The flight from Kuala Lumpur to Beijing vanished with 239 passengers and crew. But no wrechage has been found even after three weeks of its disappearance.
The Malaysian Prime Minister Najib Razak announced on March 24 that the plane crashed into ocean, based on detailed analysis of satellite data.
"The accumulation of evidence is that the aircraft has been lost and it has been lost somewhere in the south of the Indian Ocean," Australian PM told reporters at the Perth military base coordinating the search.
"That's the absolutely overwhelming wave of evidence and I think that Prime Minister Najib Razak was perfectly entitled to come to that conclusion, and I think once that conclusion had been arrived at, it was his duty to make that conclusion public."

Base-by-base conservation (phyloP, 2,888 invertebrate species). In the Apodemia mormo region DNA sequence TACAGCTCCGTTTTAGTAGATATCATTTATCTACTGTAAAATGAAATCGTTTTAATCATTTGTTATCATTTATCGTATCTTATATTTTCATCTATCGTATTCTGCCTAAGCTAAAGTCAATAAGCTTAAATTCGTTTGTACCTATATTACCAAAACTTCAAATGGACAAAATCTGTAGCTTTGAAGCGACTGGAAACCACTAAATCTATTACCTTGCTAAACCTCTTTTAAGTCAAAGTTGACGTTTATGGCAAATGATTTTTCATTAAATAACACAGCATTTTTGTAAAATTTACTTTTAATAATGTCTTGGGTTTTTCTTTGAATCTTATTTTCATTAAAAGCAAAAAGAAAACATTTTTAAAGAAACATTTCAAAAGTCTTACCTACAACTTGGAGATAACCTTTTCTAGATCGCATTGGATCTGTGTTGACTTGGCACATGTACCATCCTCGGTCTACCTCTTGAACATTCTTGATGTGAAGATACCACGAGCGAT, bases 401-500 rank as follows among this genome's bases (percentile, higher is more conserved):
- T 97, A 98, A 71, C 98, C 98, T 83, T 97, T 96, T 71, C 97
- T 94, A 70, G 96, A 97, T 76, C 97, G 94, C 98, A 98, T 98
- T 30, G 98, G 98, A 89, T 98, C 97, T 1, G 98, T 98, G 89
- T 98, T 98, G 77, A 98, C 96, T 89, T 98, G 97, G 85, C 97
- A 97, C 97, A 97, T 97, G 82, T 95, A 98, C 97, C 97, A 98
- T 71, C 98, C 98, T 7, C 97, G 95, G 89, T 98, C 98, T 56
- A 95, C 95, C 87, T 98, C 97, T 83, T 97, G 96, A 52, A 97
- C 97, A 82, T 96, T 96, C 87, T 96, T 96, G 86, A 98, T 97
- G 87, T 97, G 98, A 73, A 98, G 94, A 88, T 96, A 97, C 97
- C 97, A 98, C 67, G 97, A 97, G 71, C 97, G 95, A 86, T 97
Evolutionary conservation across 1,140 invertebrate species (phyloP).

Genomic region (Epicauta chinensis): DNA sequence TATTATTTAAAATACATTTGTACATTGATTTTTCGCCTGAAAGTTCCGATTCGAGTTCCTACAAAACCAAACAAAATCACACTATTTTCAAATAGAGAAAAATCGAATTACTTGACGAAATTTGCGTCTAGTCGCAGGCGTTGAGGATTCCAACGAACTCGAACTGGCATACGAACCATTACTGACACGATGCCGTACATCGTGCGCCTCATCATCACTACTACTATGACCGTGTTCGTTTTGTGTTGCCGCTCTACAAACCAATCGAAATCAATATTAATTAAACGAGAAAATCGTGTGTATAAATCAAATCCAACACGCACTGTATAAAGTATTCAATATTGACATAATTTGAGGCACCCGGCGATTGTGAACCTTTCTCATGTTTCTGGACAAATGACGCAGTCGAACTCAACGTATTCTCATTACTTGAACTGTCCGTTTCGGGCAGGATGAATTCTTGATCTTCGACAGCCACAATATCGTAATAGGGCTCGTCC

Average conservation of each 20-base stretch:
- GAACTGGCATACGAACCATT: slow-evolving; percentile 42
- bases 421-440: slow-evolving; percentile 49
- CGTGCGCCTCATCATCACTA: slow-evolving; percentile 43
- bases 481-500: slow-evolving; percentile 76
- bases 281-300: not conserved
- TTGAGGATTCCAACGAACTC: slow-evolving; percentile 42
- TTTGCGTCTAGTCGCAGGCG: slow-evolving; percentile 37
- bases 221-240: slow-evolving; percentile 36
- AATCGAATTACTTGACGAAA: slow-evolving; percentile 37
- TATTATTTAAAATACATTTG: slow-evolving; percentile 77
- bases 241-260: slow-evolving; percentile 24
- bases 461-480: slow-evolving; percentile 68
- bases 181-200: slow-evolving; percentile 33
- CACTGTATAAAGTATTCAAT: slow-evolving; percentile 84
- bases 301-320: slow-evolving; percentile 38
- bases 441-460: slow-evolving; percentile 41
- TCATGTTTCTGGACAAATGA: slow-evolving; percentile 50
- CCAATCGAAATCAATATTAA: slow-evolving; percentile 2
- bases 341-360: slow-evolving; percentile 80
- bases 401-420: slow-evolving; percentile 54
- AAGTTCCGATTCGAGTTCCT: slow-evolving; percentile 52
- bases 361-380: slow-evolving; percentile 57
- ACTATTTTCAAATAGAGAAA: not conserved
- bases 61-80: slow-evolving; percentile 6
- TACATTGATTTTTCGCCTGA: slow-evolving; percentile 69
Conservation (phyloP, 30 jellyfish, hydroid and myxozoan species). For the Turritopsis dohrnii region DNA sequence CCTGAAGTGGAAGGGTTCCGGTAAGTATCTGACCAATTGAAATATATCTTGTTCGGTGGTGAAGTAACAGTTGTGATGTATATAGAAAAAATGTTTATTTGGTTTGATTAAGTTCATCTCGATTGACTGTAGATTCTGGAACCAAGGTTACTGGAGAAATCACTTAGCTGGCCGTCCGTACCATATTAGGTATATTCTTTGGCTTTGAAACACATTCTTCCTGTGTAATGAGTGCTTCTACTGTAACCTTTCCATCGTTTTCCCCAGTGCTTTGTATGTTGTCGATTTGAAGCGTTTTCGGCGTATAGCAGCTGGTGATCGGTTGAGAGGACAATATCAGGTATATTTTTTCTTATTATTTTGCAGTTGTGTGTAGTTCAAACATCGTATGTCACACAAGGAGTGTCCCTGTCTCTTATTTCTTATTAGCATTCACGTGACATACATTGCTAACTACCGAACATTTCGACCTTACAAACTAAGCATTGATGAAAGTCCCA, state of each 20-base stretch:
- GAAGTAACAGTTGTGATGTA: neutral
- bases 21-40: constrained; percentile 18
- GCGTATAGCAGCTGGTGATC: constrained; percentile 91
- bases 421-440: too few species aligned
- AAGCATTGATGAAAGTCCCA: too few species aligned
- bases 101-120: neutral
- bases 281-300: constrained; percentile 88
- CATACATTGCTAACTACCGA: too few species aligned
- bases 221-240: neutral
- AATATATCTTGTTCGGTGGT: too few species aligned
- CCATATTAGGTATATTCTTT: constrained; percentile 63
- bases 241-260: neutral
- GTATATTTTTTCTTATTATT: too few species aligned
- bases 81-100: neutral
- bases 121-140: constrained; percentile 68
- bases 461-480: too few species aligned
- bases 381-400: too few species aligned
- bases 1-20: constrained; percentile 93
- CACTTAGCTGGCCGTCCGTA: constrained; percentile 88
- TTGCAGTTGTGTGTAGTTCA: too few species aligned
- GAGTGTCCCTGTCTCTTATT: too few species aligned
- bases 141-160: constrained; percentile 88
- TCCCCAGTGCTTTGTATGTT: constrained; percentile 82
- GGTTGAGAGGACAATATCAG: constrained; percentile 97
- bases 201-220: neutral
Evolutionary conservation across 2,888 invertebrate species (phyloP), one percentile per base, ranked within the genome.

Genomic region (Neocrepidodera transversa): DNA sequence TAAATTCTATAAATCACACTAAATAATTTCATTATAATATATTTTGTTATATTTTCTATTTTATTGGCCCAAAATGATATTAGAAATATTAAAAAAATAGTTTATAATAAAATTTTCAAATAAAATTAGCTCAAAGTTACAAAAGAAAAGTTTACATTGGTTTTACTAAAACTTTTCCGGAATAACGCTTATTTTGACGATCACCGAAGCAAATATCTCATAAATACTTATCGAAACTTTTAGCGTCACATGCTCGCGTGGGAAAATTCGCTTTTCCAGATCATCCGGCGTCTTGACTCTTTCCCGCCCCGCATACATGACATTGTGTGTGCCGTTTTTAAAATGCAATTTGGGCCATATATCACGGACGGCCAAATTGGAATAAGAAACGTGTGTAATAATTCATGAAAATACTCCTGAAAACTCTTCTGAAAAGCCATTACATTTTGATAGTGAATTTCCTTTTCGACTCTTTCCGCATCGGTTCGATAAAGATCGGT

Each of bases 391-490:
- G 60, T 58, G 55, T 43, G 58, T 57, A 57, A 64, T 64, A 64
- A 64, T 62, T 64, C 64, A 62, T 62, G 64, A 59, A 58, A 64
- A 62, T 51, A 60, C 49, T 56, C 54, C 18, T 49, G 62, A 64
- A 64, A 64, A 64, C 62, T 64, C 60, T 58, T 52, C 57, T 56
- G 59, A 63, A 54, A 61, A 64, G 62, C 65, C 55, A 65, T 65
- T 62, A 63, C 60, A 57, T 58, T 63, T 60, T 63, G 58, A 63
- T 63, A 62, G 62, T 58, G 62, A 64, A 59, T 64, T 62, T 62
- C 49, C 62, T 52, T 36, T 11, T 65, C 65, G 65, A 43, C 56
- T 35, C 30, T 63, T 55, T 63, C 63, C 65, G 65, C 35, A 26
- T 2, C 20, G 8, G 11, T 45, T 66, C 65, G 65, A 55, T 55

Australia is coordinating the international hunt for the missing Boeing 777, which involves about 100 personnel searching from onboard surveillance aircraft and 1,000 sailors in ships in or near the search zone.
"This is an extraordinarly difficult exercise. We are searching a vast area of ocean and we are working on quite limited information," Abbott said.
"Nevertheless, the best brains in the world are applying themselves to this task, all of the technological mastery that we have is being applied and brought to bear here. If this mystery is solvable, we will solve it. But I don't want to underestimate just how difficult it is."